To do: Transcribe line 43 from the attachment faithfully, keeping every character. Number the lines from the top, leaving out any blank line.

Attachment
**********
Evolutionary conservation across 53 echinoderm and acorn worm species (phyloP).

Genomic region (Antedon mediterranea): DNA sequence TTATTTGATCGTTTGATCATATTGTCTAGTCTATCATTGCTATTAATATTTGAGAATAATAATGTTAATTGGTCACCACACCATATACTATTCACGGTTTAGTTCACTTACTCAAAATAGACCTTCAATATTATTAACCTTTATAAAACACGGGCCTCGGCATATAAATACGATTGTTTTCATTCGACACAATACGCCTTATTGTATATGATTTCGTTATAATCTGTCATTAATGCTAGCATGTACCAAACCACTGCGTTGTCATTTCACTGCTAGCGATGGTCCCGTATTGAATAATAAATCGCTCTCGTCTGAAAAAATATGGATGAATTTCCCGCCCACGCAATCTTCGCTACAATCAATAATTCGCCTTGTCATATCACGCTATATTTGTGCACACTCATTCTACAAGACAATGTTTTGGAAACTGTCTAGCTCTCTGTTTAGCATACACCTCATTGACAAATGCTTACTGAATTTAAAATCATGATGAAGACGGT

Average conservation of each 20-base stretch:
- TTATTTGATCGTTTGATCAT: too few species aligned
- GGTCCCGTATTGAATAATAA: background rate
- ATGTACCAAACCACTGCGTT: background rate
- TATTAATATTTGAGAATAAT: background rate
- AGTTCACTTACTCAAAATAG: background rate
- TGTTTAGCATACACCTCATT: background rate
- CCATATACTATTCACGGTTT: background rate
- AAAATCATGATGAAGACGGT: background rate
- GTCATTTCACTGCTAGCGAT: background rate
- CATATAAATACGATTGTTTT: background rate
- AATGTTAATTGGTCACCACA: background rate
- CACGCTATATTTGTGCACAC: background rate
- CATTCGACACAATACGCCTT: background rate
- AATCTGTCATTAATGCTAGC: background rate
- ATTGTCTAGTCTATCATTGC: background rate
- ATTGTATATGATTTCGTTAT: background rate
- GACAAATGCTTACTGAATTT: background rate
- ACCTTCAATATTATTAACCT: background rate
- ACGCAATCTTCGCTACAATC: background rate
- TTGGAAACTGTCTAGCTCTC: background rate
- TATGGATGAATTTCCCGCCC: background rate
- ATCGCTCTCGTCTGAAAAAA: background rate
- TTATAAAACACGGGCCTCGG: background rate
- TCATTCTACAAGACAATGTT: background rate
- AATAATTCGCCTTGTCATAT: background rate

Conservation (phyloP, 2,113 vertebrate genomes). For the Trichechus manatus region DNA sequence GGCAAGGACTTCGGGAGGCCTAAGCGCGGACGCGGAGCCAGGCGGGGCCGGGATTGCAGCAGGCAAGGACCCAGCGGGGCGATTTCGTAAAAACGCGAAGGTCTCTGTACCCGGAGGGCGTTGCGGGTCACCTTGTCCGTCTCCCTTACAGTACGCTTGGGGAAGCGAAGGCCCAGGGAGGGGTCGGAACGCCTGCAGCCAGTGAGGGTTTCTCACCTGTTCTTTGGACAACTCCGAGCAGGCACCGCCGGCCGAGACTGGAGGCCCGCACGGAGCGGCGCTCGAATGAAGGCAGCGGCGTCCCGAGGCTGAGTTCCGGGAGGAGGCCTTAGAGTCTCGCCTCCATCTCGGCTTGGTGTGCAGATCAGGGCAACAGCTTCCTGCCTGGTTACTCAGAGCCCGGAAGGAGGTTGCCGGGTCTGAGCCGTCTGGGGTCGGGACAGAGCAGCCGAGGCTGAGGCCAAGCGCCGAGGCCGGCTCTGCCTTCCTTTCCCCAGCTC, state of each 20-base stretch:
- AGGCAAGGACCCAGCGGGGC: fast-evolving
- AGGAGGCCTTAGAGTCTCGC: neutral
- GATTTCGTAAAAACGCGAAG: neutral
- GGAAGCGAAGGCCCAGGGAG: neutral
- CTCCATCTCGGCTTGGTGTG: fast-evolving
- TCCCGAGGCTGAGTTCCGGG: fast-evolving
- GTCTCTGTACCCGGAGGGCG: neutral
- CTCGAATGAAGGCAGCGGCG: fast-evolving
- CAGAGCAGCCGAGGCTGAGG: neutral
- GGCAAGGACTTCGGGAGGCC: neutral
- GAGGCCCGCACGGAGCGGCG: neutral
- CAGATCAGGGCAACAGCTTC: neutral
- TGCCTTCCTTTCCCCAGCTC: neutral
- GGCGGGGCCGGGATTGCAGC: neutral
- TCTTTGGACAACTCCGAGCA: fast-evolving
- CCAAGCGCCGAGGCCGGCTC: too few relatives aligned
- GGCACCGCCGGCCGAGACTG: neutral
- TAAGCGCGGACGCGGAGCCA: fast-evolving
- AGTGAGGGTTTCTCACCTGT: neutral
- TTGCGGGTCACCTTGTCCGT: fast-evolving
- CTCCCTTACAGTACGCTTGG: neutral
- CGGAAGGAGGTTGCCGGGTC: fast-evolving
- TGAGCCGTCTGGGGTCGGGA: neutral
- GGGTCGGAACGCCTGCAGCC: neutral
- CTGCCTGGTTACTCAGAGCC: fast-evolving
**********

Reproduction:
- GGCGGGGCCGGGATTGCAGC: neutral